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Global Gender Index, 2013

Glass ceiling remains in place for female academics. Jack Grove reports

Feature illustration (2 May 2013)

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As a grocer’s daughter who rose to become Britain’s first female prime minister, she stands as an example to our daughters that there is no glass ceiling that can’t be shattered.”

Barack Obama’s eloquent tribute to the late Baroness Thatcher may have struck a hopeful note, but sadly the glass ceiling remains frustratingly unbroken in academia and elsewhere.

An analysis by Thomson Reuters in association with Times Higher Education shows startling levels of gender inequality in research-intensive universities across the world. The gap persists not just in emerging nations but also in some of the world’s most highly developed countries - where the fight for women’s rights and equality has gone on for decades.

Thomson Reuters collated data provided voluntarily by institutions ranked in the top 400 of THE’s World University Rankings to produce our Global Gender Index. The results highlight a glaring disparity in the ratio of male to female academics in nearly all of the countries assessed.

The widest gender gap is found in Japan, where women make up just 12.7 per cent of the academics at the country’s top-rated universities. It is followed by Taiwan, where only 21.3 per cent of faculty at the nation’s top seven universities are female.

The UK, which has 48 institutions in the survey, fares slightly better, with women making up 34.6 per cent of academic personnel. It is just behind the US, where the figure is 35.9 per cent among 111 representatives.

The problem persists even in Scandinavian countries (often regarded as among the most progressive in the world), such as Sweden (36.7 per cent), Norway (31.7 per cent) and Denmark (31 per cent).

One country, however, comes close to achieving an equal gender split. In Turkey, 47.5 per cent of staff at the top five universities are female.

“Academia is characterised as being cutting-edge, innovative and hypermodern, yet wherever you look it is underpinned by the archaism of male domination,” says Louise Morley, director of the Centre for Higher Education and Equity Research at the University of Sussex. “Why are so many women missing from leading institutions, particularly at senior management levels?”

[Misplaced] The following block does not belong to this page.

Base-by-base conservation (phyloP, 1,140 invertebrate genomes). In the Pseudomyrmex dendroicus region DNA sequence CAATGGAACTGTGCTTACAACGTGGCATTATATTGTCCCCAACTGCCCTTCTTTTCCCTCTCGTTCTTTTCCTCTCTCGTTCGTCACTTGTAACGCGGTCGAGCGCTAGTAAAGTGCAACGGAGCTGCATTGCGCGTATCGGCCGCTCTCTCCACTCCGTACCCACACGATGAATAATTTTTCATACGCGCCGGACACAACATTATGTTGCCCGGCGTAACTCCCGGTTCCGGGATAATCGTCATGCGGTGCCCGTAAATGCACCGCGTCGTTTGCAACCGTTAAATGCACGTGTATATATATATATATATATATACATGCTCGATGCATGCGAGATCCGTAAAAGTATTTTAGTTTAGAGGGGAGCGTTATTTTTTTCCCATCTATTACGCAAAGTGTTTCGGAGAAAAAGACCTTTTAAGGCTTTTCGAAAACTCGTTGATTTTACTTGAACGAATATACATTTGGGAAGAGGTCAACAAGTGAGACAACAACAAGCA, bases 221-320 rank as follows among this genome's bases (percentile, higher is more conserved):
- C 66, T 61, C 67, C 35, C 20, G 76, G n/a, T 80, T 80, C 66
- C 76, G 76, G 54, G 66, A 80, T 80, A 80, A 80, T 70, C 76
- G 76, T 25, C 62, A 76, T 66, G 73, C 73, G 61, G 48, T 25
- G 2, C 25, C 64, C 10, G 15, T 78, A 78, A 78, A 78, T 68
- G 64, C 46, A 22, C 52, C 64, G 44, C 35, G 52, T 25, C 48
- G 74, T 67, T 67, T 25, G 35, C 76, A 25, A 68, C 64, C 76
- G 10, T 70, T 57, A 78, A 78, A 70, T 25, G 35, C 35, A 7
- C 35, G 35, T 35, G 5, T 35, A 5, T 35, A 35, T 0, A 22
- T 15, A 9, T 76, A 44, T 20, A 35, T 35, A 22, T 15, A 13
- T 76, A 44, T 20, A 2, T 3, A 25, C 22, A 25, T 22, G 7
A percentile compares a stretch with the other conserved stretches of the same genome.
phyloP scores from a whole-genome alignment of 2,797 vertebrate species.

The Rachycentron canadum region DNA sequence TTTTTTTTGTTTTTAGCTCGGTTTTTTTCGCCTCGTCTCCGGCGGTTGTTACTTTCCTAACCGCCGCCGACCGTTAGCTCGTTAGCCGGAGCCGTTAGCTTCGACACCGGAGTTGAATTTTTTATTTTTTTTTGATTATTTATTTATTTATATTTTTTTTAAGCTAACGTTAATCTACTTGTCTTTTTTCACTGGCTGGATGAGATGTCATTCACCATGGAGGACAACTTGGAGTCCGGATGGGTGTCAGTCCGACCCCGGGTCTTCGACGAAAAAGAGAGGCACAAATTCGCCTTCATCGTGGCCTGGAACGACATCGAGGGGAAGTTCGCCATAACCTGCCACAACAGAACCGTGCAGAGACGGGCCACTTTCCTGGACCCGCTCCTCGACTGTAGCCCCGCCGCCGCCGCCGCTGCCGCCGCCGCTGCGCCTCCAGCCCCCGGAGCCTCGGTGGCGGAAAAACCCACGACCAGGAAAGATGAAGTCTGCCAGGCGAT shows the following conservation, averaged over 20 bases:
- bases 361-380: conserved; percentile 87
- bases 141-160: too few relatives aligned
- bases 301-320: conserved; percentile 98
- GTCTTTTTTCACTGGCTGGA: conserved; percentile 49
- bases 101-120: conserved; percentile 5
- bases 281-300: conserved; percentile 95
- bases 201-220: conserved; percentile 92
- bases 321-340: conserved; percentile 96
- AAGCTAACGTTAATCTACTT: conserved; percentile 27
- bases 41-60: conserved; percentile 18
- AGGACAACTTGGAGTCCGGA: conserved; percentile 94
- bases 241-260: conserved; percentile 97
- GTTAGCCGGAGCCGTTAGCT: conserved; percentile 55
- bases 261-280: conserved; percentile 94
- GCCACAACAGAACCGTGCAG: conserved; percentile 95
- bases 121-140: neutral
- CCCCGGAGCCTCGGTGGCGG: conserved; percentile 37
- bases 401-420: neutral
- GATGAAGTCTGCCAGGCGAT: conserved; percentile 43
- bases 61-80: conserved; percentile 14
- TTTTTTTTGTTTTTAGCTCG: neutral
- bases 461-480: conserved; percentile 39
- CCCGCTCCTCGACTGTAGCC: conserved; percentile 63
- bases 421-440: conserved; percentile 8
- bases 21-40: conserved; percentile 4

One reason, she believes, is that the entrenched patriarchal power nexus at universities, with their male-dominated departments, interview boards and academic journal editors, is self-perpetuating. This makes it more difficult for women to attain the critical acclaim and academic capital that might lead to full-time positions, or sabbaticals to further their work.

“There is a cultural climate that favours men,” Morley contends. “Women are not recognised for their talents or abilities and are often forced to do low-level, high-volume administrative work, while many more men assume external-facing roles that have immediate…career gains.”

Another issue is that female academics are often less able to make vital overseas links because they have greater family and personal commitments that can prevent international travel, argues Bahiyah Abdul Hamid, deputy director of the Women’s Leadership Centre at Kebangsaan University in Malaysia.

This can have serious consequences, thwarting their research potential and career prospects at leading universities, she argues.

“Men can achieve higher citations than women partly because they can network internationally,” says Hamid.

Building such contacts is becoming increasingly important to career progression: she cites research showing that journal papers are more likely to be rated highly when they are the result of international collaboration.

Does sexism play a large role in reinforcing academic gender inequality?

Traditional Japanese attitudes towards women in the workplace are one key reason why the country is bottom in our Global Gender Index, insists Susan Burton, associate professor at the Faculty of Foreign Languages at Bunkyo Gakuin University in Tokyo.

“These statistics are not at all surprising,” she says. “They represent the continuing belief in biological determinism within Japanese society - that men are more suited to the public sphere while a woman’s ‘eternal employment’ (eikyu shushoku) is to raise children and keep house.

“Such views are maintained by the old men in politics, such as former prime minister Yoshiro Mori, who has openly stated that women who don’t give birth should not be eligible for the state pension and that the falling birth rate is caused by the ‘over- education of women’.”

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Readers' comments (1)

  • Interesting and depressing in equal measures. One aspect that seems to be missing is the temporary and part time nature of female academics, even as professors

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